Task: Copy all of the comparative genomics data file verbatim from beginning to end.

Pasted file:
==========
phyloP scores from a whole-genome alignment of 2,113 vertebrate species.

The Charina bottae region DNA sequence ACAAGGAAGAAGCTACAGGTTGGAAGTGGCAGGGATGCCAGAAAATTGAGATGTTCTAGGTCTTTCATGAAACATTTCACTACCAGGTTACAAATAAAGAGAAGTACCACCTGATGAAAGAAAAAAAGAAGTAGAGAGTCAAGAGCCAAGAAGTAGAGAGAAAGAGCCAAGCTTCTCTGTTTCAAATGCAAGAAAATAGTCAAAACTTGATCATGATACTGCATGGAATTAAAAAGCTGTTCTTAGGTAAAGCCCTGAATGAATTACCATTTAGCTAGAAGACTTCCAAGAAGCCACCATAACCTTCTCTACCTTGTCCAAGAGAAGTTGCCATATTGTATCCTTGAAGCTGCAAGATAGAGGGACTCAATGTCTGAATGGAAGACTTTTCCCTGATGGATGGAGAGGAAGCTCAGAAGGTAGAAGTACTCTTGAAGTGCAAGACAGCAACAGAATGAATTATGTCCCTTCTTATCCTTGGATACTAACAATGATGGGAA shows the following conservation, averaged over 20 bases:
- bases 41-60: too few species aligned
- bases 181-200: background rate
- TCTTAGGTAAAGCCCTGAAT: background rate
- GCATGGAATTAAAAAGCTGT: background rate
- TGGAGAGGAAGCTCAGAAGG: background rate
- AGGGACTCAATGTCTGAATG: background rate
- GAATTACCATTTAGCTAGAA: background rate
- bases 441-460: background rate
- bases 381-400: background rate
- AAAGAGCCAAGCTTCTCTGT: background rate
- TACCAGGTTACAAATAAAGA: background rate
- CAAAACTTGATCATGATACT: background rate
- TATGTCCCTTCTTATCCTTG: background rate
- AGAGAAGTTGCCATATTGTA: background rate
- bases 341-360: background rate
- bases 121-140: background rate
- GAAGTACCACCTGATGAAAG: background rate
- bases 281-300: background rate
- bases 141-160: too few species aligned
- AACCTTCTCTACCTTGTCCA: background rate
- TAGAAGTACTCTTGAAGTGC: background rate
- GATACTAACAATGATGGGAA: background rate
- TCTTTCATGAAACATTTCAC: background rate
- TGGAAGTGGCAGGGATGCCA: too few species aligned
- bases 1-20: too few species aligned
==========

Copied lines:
phyloP scores from a whole-genome alignment of 2,113 vertebrate species.

The Charina bottae region DNA sequence ACAAGGAAGAAGCTACAGGTTGGAAGTGGCAGGGATGCCAGAAAATTGAGATGTTCTAGGTCTTTCATGAAACATTTCACTACCAGGTTACAAATAAAGAGAAGTACCACCTGATGAAAGAAAAAAAGAAGTAGAGAGTCAAGAGCCAAGAAGTAGAGAGAAAGAGCCAAGCTTCTCTGTTTCAAATGCAAGAAAATAGTCAAAACTTGATCATGATACTGCATGGAATTAAAAAGCTGTTCTTAGGTAAAGCCCTGAATGAATTACCATTTAGCTAGAAGACTTCCAAGAAGCCACCATAACCTTCTCTACCTTGTCCAAGAGAAGTTGCCATATTGTATCCTTGAAGCTGCAAGATAGAGGGACTCAATGTCTGAATGGAAGACTTTTCCCTGATGGATGGAGAGGAAGCTCAGAAGGTAGAAGTACTCTTGAAGTGCAAGACAGCAACAGAATGAATTATGTCCCTTCTTATCCTTGGATACTAACAATGATGGGAA shows the following conservation, averaged over 20 bases:
- bases 41-60: too few species aligned
- bases 181-200: background rate
- TCTTAGGTAAAGCCCTGAAT: background rate
- GCATGGAATTAAAAAGCTGT: background rate
- TGGAGAGGAAGCTCAGAAGG: background rate
- AGGGACTCAATGTCTGAATG: background rate
- GAATTACCATTTAGCTAGAA: background rate
- bases 441-460: background rate
- bases 381-400: background rate
- AAAGAGCCAAGCTTCTCTGT: background rate
- TACCAGGTTACAAATAAAGA: background rate
- CAAAACTTGATCATGATACT: background rate
- TATGTCCCTTCTTATCCTTG: background rate
- AGAGAAGTTGCCATATTGTA: background rate
- bases 341-360: background rate
- bases 121-140: background rate
- GAAGTACCACCTGATGAAAG: background rate
- bases 281-300: background rate
- bases 141-160: too few species aligned
- AACCTTCTCTACCTTGTCCA: background rate
- TAGAAGTACTCTTGAAGTGC: background rate
- GATACTAACAATGATGGGAA: background rate
- TCTTTCATGAAACATTTCAC: background rate
- TGGAAGTGGCAGGGATGCCA: too few species aligned
- bases 1-20: too few species aligned